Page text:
A new feature  for MAS 90 has been added in the latest Product Update (  Now you  can now post a transaction into the Check Deposit and Adjustment Entry and have an option to post directly to General Ledger.

Here is how it works.

Bank Reconciliation -> Check, Deposit and Adjustment Entry ->

Enter a new check at the bottom of the list. After entering the check number, entry number, check date, reference, payee name and amount, select the check box “Select for G/L Posting. When the check box has been selected the field “Distribution Account No.” opens up and you can enter the general ledger account number. The Comment field also opens up. If you enter anything into the Comment field it will post into the general ledger.

MAS90 Check Entry

Back at the menu there is a Bank Reconciliation Transaction Register menu item. The bank code is selected.

Trans Register

The register is printed and updated, just like all other posting processes in MAS90.

MAS90 Register

A Daily Transaction Register is printed and updated.

After the transaction has been updated the Check, Deposit and Adjustment Entry displays the account number but the field is grayed out.

MAS90 Adjustment Entry Screen

One word of caution. While you cannot change the account number it is possible to delete the line. Deleting the line does not undo the journal that was posted to you general ledger.

Additional note. There are two new buttons on the bottom left of the screen. You can launch the Bank Reconciliation Transaction Register and the Bank Recap Report from the entry screen. Just another little convenience!

If you have any questions on how this is done please contact our support desk or call us at 858–550-5900

DSD Business Systems

Thanks to  Merilyn Van Zwieten  Partners-in-tech for this tip.


When you upgrade to Sage MAS 90 or MAS 200 v4.4, you must prepare your Payroll Data entry imports prior to upgrading in order for them to work in v4.4 MAS90.   If you don’t, when you try to compile the PR.DATAENT import you will receive  an error message, and the job will delete.   If you try to import the job without following  below tip, the import will delete when you attempt to compile.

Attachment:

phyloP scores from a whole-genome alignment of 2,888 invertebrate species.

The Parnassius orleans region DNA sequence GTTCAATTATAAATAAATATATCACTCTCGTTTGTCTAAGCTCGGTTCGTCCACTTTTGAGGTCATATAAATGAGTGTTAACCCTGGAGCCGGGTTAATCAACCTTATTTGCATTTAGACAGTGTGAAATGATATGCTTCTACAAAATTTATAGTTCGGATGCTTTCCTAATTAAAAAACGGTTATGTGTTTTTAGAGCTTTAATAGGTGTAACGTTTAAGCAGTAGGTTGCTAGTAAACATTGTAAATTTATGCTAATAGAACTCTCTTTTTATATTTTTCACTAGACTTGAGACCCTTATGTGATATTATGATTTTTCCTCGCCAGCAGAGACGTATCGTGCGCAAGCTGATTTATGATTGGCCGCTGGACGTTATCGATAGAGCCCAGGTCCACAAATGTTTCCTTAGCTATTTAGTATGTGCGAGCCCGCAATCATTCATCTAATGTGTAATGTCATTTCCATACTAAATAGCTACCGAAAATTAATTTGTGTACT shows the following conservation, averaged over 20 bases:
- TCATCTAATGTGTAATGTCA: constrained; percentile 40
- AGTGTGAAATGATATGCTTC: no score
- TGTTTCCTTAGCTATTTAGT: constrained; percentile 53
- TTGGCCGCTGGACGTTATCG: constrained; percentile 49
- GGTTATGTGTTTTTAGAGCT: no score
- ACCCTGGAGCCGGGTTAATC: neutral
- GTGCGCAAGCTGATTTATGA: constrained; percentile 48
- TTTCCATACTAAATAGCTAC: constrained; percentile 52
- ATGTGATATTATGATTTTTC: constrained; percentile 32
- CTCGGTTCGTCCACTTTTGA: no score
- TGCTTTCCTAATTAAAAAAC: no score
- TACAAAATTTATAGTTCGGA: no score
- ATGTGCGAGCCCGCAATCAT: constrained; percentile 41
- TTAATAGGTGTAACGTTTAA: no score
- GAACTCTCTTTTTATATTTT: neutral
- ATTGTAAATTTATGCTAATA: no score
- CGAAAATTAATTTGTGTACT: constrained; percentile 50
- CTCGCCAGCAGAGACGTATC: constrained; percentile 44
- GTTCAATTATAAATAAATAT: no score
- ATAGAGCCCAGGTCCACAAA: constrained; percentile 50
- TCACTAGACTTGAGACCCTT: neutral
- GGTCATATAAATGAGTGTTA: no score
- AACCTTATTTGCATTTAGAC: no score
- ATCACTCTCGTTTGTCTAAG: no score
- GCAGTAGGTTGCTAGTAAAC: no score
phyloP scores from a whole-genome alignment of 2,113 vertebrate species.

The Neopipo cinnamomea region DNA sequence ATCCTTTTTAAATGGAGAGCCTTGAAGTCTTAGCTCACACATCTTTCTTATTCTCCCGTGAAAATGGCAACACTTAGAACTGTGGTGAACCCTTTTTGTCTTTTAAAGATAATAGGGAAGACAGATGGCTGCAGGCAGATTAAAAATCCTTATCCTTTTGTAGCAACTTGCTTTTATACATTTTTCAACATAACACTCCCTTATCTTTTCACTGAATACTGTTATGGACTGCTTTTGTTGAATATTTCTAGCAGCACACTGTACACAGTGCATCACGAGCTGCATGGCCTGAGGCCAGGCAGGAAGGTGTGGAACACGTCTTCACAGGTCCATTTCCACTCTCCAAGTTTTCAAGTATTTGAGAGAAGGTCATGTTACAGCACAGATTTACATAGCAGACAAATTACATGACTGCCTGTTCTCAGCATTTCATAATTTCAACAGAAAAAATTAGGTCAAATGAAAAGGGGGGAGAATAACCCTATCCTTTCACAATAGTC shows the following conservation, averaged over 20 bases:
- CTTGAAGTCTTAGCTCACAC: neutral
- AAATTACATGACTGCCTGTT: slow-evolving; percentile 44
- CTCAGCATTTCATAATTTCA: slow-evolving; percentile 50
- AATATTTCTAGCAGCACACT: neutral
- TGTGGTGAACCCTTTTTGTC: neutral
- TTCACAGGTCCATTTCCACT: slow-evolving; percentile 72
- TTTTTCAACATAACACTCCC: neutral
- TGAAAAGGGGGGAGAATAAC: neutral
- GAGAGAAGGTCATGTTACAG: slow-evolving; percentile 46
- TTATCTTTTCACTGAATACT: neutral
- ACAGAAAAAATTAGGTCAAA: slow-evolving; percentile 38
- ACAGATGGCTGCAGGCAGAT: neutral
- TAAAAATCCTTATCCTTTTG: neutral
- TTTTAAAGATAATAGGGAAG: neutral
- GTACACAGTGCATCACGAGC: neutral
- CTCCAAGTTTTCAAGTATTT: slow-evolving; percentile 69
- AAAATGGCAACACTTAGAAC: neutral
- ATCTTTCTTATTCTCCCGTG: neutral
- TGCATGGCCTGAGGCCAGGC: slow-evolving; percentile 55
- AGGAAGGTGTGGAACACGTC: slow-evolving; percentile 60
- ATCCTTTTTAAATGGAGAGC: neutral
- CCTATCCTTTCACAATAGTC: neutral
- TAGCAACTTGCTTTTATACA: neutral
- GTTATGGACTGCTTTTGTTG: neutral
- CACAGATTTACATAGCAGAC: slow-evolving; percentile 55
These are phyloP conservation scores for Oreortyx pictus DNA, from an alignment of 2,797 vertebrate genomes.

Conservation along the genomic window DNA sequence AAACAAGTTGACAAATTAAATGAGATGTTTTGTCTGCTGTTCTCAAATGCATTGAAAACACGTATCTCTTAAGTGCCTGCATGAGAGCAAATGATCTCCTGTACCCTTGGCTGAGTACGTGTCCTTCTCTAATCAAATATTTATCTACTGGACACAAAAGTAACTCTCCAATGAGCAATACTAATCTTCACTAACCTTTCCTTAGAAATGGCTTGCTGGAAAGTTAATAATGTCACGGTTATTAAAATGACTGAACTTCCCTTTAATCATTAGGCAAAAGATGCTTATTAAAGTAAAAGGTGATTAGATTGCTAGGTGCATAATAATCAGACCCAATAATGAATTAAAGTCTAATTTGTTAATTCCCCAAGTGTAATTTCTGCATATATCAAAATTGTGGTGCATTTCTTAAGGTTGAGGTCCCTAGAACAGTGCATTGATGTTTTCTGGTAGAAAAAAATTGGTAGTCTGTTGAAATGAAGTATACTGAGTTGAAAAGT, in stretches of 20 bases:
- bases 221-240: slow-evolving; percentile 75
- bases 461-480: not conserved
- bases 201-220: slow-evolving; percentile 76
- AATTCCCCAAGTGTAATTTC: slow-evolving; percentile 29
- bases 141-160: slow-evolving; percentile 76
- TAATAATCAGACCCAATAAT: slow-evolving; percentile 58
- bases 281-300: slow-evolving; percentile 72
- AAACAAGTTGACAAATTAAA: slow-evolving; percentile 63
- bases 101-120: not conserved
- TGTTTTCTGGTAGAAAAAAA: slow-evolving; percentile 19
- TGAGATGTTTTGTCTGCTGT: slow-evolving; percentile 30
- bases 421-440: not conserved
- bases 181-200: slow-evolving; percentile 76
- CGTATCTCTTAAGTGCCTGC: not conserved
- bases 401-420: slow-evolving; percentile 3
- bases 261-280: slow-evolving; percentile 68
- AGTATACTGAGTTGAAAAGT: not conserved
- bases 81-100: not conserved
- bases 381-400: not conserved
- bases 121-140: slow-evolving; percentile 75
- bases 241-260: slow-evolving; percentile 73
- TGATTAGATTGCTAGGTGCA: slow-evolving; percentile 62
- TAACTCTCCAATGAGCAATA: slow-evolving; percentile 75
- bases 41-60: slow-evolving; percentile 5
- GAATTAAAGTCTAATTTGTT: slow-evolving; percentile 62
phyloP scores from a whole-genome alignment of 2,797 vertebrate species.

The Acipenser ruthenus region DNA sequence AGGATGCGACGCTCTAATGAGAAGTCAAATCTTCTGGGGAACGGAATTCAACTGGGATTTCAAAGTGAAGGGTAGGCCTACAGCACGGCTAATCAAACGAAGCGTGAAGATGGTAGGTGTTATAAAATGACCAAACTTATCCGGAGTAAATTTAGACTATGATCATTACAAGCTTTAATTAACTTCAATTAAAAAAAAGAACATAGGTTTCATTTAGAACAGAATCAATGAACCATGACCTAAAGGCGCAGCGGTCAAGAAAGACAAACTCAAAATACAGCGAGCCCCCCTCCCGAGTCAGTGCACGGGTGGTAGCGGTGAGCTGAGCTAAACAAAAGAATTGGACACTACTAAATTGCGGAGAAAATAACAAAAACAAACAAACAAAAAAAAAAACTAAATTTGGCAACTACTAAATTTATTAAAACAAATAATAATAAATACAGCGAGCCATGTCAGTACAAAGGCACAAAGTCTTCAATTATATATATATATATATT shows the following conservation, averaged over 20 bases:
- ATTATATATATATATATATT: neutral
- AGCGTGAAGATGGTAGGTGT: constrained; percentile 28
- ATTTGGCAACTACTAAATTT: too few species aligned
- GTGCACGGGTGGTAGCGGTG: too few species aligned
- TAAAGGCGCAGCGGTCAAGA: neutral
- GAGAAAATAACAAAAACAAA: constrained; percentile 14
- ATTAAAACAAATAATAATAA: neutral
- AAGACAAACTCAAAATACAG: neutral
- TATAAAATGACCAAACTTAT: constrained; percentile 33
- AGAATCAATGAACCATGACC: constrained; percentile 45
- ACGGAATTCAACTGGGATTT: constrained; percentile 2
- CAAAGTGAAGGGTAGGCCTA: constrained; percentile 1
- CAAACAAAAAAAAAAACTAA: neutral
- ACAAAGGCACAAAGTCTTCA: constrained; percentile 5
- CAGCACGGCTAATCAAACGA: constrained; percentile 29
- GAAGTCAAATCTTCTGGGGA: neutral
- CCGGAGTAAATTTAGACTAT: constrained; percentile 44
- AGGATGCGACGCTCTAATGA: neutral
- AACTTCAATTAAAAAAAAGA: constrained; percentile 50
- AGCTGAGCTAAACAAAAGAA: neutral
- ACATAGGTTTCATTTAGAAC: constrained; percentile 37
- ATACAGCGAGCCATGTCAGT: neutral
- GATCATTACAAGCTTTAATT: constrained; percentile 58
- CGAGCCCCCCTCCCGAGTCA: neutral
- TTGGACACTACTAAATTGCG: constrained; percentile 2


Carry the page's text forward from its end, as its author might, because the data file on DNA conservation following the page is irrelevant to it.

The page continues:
This is due to the job validations existing in the prior version  containing obsolete file references that no longer exist in the data dictionary in v4.4.

Here is the best way to prepare your import for Payroll.

Prior to importing/migrating the job to version 4.40.x:

  1. Log into an earlier version of Sage ERP MAS 90 and 200 (for example, version 4.30).
  2. Select Visual Integrator, Main, and Import Job Maintenance.
  3. Select the PR.DATAENT import job.
  4. Click Validation. Click OK at the warning message.
  5. Select the Check_Bank_Code field. Click Del to remove it.
  6. Export and migrate the job to version 4.40.
  7. Start version 4.40. Import the job.
  8. Add the Check_Bank_Code column on the Validation tab, as shown below. Choose the file name GL_Bank and Key Expression PR6$(20,1). Alternately, select the Resetbutton to reset all Validation.

SAGE Resolution ID  525271

Jim Woodhead
DSD Business Systems


dsdtipsWelcome to the new DSD Support Tips log. This will be our forum to communicate the latest tips and tricks for the software packages that we sell and support. We’re here to help you get more use out of your software and allow you to better utilize it.

We have a great group of support bloggers here to help you out. You’ll see posts from MAS90 and MAS200, MAS500, ACCPAC, SageCRM, SalesLogix and many other third-party products that integrate with our packages. Also we may have some guest bloggers to keep things fresh.

If you are looking for additional tips you can also look at the Sage Community forum ( to join many other Sage communities.

If you have any ideas for upcoming blog posts or suggestions on how we can improve our service.  E-mail us at   We hope you will enjoy our blog and thanks for stopping by.

Jim Woodhead

© 2010 Suffusion WordPress theme by Sayontan Sinha